Friday, October 2, 2015

FamilySearch Introduces Searching on Largest Genealogy Websites - Post 3: Searching on

On the FamilySearch Blog recently, Matt Wright wrote New Feature: Search Genealogy Records on the World's Largest Sites. 

On each profile in the FamilySearch Family Tree there is a box with links to FamilySearch, Ancestry, Findmypast and MyHeritage:

I wanted to see how this feature works, so I am going to use one of my tree persons, John Nicholas Brocke (1855-1938) (FSID L416-YCP) to see what records are found by each website.

I reviewed the search results on each site in:

 FamilySearch Introduces Searching on Largest Genealogy Websites - Post 1: FamilySearch Matches(30 September 2015)

*  FamilySearch Introduces Searching on Largest Genealogy Websites - Post 2: Searching on (1 October 2015)

1)  Here are the John Nicholas Brocke search results on

The search parameters transferred from FamilySearch included:

*  First names =  John Nicholas (with name variants)
*  Last name = Brocke (no name variants)
*  Birth year = 1955 (plus/minus 2 years)
*  Where = World
*  Location = Michigan

The default search from FamilySearch found only one match - for J. Nicholas Brocke in the 1870 U.S. Census.

2)  I removed the name "John" from the search but kept all other search terms the same, and there were 5 matches:

The five matches were:

#1:  1900 U.S. Census (for Nicholas Brocke)
#2:  1930 U.S. Census (for Nicholas Brocke)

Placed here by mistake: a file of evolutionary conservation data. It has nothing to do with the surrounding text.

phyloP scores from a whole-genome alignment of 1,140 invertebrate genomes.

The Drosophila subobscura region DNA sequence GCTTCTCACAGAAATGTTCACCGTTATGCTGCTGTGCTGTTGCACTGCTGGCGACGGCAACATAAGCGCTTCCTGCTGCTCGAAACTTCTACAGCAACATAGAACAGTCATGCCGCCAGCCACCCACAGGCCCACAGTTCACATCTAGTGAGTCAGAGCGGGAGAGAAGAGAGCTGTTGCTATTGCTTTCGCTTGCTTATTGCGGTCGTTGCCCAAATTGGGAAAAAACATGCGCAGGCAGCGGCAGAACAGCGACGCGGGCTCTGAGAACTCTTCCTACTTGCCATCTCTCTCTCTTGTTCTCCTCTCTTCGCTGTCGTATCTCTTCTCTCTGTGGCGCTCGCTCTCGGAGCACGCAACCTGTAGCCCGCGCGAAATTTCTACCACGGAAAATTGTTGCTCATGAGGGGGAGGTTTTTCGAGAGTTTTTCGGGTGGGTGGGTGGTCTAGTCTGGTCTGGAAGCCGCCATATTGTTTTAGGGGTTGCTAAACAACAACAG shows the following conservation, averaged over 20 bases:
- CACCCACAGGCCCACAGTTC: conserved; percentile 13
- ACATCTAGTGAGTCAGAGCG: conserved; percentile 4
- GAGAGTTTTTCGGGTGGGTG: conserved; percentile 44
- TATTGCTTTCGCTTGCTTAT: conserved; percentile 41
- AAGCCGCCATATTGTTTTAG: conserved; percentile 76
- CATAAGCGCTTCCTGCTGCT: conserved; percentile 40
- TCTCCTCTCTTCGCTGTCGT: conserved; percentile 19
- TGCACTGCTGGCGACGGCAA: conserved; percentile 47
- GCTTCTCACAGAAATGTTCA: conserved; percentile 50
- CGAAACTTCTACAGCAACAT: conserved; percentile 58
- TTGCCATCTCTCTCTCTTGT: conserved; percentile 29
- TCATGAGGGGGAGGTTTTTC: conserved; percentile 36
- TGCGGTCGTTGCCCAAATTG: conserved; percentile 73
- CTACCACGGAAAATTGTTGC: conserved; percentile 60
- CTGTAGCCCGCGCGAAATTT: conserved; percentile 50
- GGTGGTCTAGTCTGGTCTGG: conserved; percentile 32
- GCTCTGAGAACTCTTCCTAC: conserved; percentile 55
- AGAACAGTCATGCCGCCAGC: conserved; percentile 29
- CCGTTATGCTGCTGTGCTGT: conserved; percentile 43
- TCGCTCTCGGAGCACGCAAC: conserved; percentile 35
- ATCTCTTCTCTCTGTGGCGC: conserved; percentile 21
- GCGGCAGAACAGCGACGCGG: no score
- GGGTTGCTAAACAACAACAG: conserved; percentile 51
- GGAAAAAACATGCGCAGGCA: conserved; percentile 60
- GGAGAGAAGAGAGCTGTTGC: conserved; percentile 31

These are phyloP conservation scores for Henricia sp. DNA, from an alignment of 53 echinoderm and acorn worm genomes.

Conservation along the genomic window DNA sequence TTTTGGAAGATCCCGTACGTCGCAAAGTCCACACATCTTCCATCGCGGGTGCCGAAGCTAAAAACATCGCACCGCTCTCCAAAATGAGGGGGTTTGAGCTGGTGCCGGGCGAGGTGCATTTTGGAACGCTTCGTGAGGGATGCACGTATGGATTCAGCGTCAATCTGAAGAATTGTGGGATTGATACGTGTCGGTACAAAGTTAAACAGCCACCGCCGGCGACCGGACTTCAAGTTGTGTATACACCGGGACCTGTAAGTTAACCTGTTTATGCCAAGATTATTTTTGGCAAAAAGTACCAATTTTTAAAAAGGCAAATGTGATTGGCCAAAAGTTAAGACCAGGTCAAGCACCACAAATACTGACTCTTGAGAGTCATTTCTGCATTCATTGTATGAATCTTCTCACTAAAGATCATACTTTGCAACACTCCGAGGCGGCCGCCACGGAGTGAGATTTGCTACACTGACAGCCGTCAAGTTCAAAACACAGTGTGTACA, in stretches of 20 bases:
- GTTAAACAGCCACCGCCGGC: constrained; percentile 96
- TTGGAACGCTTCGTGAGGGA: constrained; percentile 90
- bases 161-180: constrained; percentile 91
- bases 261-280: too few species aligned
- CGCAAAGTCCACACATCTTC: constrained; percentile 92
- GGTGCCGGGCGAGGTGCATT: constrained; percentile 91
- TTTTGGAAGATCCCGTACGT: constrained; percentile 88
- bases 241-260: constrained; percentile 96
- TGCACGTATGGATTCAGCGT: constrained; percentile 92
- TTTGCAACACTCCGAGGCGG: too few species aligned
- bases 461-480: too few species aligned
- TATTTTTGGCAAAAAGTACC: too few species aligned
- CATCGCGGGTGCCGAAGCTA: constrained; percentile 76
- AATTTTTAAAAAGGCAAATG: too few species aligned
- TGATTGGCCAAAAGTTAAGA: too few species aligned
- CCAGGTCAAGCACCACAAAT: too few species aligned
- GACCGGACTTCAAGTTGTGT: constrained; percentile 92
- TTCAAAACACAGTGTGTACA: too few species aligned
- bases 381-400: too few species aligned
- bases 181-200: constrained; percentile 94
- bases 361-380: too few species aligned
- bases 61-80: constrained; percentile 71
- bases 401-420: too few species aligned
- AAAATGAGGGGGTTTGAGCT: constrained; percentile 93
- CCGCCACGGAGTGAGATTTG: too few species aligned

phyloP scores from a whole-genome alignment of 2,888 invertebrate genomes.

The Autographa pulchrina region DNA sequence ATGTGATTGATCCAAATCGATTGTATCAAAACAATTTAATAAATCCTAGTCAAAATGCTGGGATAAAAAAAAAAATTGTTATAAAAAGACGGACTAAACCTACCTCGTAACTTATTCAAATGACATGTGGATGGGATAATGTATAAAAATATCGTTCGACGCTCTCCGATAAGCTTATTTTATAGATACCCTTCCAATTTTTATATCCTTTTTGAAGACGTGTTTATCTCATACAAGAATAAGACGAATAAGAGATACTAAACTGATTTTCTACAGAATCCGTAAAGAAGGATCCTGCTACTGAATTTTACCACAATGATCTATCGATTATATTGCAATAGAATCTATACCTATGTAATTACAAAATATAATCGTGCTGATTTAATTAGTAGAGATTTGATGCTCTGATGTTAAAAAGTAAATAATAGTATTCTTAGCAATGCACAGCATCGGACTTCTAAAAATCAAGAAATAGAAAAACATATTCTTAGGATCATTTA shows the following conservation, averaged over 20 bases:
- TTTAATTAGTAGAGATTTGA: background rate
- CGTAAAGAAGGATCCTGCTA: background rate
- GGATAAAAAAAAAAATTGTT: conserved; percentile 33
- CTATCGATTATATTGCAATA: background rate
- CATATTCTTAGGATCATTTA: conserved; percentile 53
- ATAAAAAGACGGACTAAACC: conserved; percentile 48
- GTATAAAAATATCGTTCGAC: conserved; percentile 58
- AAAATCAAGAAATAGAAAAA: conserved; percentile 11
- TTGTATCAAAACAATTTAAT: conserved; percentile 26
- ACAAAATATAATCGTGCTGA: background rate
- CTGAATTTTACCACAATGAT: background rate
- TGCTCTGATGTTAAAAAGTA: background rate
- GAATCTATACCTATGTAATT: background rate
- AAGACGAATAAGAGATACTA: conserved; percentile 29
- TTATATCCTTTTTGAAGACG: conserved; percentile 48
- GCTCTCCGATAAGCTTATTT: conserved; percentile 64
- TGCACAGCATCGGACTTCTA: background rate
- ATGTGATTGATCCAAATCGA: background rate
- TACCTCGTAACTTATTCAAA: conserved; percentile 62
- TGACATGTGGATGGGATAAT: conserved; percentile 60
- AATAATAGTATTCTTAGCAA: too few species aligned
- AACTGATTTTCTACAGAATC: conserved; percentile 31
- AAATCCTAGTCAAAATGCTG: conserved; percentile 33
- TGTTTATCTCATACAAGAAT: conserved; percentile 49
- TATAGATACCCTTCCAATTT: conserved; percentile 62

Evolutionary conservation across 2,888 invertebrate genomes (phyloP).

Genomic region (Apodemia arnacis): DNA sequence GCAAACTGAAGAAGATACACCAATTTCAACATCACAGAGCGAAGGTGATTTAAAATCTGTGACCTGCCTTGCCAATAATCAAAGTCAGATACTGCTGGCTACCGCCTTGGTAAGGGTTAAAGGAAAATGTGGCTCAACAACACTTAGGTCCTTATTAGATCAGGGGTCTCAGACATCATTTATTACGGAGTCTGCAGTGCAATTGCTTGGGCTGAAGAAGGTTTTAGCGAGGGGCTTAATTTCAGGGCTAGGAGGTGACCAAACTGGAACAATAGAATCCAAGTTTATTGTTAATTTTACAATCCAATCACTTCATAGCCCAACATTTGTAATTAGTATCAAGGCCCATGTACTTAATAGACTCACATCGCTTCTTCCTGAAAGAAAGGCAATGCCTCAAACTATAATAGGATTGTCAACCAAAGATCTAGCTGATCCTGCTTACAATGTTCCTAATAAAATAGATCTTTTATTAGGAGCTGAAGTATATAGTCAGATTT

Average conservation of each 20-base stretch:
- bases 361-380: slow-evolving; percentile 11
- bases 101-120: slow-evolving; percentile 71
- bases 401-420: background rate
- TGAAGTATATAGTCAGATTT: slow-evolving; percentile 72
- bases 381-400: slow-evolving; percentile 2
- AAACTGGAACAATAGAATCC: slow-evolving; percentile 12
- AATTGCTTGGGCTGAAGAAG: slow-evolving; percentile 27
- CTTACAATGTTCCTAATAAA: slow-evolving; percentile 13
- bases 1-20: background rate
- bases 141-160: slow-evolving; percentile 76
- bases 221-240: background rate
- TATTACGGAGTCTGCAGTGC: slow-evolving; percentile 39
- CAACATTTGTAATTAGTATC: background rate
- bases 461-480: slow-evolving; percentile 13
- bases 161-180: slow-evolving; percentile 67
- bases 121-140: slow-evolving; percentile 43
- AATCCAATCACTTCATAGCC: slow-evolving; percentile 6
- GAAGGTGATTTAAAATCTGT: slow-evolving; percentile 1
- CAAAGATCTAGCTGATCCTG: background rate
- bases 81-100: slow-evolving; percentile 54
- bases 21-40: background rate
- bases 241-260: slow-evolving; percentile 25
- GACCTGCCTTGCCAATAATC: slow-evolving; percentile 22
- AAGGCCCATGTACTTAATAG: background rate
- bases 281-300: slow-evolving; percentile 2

#3:  1920 U.S. Census (for Nickolas Brocke)
#4:  1910 U.S. Census (for Niokales Brocke)
#5:  1870 U.S. Census (for J. Nicholas Brocke)

This search did not find a birth record, a baptism record, a marriage record, a death record, a burial record, or an 1880 U.S. Census record for Nicholas Brocke.

Obviously, any search depends on the information put into the search fields and the name variations used in the search algorithms, and the available record collections on the website.  There may be other records for this person on FamilySearch that have different name spellings, different birth information, etc.

I do think that FamilySearch should use last name name variants, and search for a death date and place, if known, on in order to be comparable to the FamilySearch and searches.

3)  I will review the search results for MyHeritage in the next post in this series.

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Copyright (c) 2015, Randall J. Seaver

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